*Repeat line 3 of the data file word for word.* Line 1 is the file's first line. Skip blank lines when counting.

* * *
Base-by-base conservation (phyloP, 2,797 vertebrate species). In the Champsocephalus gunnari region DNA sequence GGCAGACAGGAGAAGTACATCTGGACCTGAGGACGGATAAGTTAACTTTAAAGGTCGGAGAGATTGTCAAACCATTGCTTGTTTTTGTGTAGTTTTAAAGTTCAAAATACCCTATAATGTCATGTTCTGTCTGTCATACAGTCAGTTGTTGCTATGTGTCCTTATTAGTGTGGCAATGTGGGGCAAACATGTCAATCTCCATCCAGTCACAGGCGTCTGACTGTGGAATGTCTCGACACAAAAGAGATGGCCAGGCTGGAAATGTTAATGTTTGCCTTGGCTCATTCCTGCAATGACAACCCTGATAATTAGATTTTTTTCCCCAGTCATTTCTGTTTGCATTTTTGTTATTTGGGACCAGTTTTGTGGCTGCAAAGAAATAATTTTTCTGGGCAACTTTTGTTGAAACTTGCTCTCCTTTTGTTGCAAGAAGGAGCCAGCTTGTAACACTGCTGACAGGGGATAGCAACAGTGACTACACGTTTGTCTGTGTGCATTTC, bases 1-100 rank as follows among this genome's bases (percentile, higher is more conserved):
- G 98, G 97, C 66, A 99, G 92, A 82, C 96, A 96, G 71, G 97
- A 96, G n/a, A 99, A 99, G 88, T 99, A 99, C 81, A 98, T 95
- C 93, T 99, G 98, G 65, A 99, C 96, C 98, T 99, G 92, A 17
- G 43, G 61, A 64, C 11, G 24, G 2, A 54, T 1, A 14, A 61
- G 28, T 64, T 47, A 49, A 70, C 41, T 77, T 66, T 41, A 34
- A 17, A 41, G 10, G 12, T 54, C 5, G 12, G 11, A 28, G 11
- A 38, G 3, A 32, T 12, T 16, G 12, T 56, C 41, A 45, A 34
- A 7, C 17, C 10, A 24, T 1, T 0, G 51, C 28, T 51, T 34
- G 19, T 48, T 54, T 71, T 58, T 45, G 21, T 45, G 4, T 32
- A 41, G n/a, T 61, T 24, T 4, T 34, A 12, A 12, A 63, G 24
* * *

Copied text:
- A 96, G n/a, A 99, A 99, G 88, T 99, A 99, C 81, A 98, T 95